Bush attacks defense, but wants risky policy

Posted: Wednesday, August 23, 2000

The following editorial appeared in today's edition of the Washington Post: George W. Bush chose a traditional forum, a gathering of the Veterans of Foreign Wars, to launch a traditional Republican assault on his Democratic opponent for being weak on defense. The next president, he said on Monday, will inherit "a military in decline." It was a curious kind of assault, though. While noting that U.S. spending on the military as a percentage of the national economy is lower than it has been in decades, Gov. Bush didn't propose spending much more. Instead, he hinted at, without really spelling out, a solution that would be far more dangerous than the condition he proposes to cure - that is, a curbing of U.S. commitments and a withdrawal of some troops from overseas, which in the long run would lead to more conflict and instability.

There are really two arguments being waged here between Gov. Bush and Vice President Gore, who addressed the same veterans' forum in Milwaukee Tuesday. One concerns the current state of military readiness, morale and equipment. Gore was surely right when he called it "the best-trained, best-equipped, best-led fighting force in the world." The U.S. military budget is greater than those of Russia, China, France and Germany combined. No country comes close in technology. The U.S. military is not, in any significant sense, in decline.

But in places it is showing strains, as Bush, albeit with some exaggeration, suggested. Frequent overseas deployments have put stress on military families and, in the Air Force and Navy, pushed some qualified pilots and others into civilian life. A booming civilian economy also has made recruitment and retention more difficult. In some senses the military is living on borrowed time. President Clinton has been able to coast on the procurement binge of the Reagan years; the next administration will have to spend more to modernize the arsenal, equip it with spare parts and develop the next generation of weapons. Whether recent improvements in pay and pensions will solve the military's personnel problems also remains to be seen.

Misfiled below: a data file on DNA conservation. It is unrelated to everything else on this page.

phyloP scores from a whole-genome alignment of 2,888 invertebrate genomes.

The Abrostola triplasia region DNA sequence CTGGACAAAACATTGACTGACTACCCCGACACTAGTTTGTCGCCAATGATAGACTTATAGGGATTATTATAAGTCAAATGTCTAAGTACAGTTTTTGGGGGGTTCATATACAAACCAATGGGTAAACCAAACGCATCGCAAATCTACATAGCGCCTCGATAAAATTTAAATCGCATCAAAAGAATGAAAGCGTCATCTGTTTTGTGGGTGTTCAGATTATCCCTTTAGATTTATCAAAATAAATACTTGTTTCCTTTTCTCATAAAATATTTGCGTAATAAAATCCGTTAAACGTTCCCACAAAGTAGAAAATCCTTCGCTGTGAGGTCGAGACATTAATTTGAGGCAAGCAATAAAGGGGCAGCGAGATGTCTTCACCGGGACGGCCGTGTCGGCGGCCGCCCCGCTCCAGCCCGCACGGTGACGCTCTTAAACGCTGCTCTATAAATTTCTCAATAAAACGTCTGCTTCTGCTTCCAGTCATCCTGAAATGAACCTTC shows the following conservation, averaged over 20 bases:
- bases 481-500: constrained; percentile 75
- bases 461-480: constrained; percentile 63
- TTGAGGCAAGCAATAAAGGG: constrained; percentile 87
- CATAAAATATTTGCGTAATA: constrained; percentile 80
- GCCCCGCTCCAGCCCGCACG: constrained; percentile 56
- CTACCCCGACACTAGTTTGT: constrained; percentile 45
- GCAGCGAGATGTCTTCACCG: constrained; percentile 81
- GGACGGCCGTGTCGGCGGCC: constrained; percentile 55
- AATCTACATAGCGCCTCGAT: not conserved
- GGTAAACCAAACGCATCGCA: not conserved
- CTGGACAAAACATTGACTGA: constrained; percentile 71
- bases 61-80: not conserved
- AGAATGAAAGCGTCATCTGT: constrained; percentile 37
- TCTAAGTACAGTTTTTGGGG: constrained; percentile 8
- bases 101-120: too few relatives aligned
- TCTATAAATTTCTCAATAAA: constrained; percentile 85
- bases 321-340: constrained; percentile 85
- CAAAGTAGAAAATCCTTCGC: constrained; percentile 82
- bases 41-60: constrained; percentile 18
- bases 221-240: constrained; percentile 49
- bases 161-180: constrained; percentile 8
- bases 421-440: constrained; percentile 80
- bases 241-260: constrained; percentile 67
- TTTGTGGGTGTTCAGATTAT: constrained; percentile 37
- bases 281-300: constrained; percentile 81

The answer to these strains may lie in bigger budgets. The military also may have to make do with less and Congress to give up some pork: close unneeded bases, live without some submarines or other weapon systems that were designed for the Cold War. The answer does not lie - and here is where the second argument comes into play - in reducing the military's mission simply to meet an arbitrary fiscal goal or ensure the contentment of the force. Bush has said the United States has no vital interests in Africa. He has questioned the U.S. role in places such as Kosovo and Bosnia. He said Monday that he would order "an immediate review" of U.S. troop commitments in "dozens of countries." Which ones seem expendable? Bush doesn't say.

Gov. Bush is right that the United States can't solve every global problem. But the subtext of his speech, echoing his national security adviser's applause line at the Republican convention - "America's armed forces are not a global police force, they are not the world's 911," Condoleezza Rice said - is that the United States is doing too much. Interestingly, Clinton came into office with the same instinct. He resisted for several years any involvement in the Balkans. The result: hundreds of thousands were killed and the United States in the end still had to get involved, but under far more trying circumstances.

When U.S. troops defended Europe, Japan and South Korea during the Cold War, many in Congress demanded an "exit strategy" - "burden-sharing" was the key word then - but fortunately Republican and Democratic presidents alike resisted. Now the threats have changed, but the logic is the same. If the United States stays engaged and demonstrates that it is willing to defend its interests, its values and its allies, it is less likely to be challenged and drawn into war. "In this new global age," Gore said Tuesday, "we need an even greater resolve." In this argument, it is Bush who, despite some muscular rhetoric, is sounding weak on defense.

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